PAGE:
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Terracing and steps on the slope to the front of Powerscourt House  Photocredit: Mary Bettini Blank Pixabay 

In Ireland, the terraces to the front of the house at Powercourt House and Gardens exploit the natural slope down to the river valley presenting a dramatic vista.  A central axis has been created from the house down the stone steps/terraces to the large lake below.  Here, the very fact of being on a slope means that the views over the gardens are to the landscape beyond, which is an example of a borrowed vista, in the same way as was achieved at Parc Güell.  So here is another definite advantage to being on a slope.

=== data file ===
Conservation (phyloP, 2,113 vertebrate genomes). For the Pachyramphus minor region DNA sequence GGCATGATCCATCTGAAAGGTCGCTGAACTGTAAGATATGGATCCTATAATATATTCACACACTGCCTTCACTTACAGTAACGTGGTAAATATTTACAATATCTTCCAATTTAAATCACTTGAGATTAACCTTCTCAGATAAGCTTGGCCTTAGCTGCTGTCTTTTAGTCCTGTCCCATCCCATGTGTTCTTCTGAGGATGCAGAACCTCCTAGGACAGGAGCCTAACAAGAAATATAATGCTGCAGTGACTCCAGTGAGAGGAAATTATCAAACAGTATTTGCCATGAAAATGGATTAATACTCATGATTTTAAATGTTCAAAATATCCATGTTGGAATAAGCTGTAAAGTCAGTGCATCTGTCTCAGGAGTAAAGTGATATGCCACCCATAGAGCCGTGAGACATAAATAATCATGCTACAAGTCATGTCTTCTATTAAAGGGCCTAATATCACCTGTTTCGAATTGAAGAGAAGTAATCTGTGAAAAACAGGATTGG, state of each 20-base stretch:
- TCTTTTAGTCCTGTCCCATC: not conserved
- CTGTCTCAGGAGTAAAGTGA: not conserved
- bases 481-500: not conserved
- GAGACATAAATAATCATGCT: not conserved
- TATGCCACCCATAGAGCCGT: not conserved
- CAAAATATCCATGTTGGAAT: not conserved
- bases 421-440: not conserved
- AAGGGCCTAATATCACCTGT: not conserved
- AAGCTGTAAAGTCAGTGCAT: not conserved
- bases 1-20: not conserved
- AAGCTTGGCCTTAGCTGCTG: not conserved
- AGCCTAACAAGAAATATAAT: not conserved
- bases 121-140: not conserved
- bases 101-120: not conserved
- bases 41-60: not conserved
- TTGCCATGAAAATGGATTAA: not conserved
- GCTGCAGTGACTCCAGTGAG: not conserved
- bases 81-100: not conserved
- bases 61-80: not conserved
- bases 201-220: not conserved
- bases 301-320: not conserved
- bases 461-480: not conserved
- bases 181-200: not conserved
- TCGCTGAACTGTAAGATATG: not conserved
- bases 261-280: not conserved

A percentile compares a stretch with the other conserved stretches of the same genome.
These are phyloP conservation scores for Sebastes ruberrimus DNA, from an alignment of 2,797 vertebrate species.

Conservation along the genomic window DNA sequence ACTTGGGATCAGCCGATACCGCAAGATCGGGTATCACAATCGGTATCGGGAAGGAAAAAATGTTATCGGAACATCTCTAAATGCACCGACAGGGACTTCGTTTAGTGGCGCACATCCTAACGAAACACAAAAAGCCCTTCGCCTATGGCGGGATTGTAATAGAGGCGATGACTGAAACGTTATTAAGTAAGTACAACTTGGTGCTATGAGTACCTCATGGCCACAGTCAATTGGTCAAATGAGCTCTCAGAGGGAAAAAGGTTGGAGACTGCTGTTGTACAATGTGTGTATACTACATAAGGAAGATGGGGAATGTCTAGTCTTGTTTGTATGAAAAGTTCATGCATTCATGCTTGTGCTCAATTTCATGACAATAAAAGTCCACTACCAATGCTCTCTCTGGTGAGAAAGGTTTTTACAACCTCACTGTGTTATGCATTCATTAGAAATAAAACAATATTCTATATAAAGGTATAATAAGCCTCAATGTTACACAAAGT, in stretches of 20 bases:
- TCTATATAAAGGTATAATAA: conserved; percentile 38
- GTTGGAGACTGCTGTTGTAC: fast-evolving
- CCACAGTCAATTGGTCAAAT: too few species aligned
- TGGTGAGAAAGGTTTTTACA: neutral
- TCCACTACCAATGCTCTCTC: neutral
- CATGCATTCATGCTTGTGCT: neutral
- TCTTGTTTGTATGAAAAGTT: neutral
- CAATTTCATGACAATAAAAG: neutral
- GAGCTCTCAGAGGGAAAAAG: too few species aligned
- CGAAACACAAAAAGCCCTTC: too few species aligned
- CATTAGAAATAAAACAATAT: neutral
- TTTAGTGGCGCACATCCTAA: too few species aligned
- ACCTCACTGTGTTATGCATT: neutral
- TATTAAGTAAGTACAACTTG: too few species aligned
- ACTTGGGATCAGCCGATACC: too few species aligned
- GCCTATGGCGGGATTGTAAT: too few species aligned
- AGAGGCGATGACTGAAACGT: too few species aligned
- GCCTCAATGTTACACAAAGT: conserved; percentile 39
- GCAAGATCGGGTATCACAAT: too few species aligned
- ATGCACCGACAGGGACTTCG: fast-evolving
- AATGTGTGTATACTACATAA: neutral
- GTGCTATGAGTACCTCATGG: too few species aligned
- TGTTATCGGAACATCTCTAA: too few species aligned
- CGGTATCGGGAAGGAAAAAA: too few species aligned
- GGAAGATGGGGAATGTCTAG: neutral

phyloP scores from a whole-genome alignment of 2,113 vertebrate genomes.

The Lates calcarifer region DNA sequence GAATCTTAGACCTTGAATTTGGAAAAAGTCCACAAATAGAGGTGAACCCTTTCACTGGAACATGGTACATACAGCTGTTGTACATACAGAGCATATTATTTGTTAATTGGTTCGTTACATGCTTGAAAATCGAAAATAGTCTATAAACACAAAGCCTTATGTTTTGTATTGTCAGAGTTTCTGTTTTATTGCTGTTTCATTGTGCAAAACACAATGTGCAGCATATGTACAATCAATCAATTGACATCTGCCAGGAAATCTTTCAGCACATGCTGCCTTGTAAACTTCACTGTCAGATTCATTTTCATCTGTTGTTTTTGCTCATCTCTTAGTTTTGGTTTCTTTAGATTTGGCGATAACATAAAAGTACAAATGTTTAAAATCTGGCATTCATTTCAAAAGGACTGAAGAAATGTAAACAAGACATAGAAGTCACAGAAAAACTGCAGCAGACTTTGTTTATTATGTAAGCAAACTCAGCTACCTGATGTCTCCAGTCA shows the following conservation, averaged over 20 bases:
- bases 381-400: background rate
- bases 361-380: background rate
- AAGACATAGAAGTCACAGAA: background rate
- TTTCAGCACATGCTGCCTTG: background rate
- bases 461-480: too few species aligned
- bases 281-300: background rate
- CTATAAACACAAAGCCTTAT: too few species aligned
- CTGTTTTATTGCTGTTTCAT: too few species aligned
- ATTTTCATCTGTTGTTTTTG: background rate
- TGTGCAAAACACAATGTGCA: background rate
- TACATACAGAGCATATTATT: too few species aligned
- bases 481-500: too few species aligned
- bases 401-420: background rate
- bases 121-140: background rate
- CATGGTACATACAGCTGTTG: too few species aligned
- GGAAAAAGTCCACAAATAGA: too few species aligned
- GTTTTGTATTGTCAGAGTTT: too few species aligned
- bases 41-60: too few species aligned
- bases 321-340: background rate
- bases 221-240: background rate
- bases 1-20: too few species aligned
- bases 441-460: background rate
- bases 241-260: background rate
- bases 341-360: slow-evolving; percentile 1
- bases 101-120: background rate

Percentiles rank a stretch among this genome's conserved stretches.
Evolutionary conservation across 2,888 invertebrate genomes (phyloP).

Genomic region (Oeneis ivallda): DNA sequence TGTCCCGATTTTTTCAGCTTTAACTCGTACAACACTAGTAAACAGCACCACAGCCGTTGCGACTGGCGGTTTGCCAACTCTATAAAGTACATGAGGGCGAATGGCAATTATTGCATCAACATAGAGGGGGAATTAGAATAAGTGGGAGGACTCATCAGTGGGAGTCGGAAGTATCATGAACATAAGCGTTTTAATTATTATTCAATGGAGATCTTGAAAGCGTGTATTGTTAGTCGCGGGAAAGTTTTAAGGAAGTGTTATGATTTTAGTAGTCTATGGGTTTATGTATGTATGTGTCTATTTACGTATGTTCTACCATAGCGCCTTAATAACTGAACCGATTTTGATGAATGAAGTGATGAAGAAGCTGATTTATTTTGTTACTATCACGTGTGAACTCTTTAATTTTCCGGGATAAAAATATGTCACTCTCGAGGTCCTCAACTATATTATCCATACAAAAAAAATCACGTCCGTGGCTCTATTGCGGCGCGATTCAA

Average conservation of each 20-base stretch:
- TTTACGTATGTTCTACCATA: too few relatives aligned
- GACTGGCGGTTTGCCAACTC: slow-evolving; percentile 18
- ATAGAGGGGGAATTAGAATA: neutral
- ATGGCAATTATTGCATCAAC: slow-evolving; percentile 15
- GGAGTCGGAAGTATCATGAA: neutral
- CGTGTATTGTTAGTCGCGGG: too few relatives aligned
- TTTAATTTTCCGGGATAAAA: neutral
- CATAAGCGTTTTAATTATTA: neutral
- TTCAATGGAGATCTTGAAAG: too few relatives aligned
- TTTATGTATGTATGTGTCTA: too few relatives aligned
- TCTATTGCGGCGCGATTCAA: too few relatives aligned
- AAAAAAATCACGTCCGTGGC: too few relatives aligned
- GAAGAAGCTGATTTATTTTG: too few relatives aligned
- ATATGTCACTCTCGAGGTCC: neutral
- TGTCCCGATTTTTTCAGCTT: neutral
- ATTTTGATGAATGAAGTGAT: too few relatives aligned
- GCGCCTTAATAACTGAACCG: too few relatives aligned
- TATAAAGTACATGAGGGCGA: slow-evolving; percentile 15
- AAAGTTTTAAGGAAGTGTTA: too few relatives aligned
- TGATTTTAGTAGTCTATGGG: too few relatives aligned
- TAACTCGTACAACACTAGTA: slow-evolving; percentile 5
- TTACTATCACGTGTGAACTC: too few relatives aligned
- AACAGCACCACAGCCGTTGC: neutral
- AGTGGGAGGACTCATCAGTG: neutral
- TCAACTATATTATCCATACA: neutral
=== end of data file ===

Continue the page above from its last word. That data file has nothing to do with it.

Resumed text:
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Parc Güell, Barcelona – a masterpiece of landscape design    Photocredit: MariaMichelle Pixabay 

But, in order to achieve a design on a slope, there are certain technical things that must be considered.  If a designer wants to change levels or flatten them out, one either needs to cut into a slope or build up the levels with soil.  This can be done with stable soils that can easily be terraced but in most cases some form of retaining walls must be constructed in order to support the soil above.  I have been involved in all sorts of projects involving retaining walls.  I started out my career greening up engineered slopes on large-scale commercial and road engineering construction projects with slopes that had been engineered up to 60 and 70-degree angles.  These retaining systems employ the use of geotextiles and complex soil stabilisation techniques.  At a smaller scale in gardens, I have been involved in the construction of all sorts of micro-retaining walls such as blockwork wall, stones gabions and even woven willow live bioengineered solutions.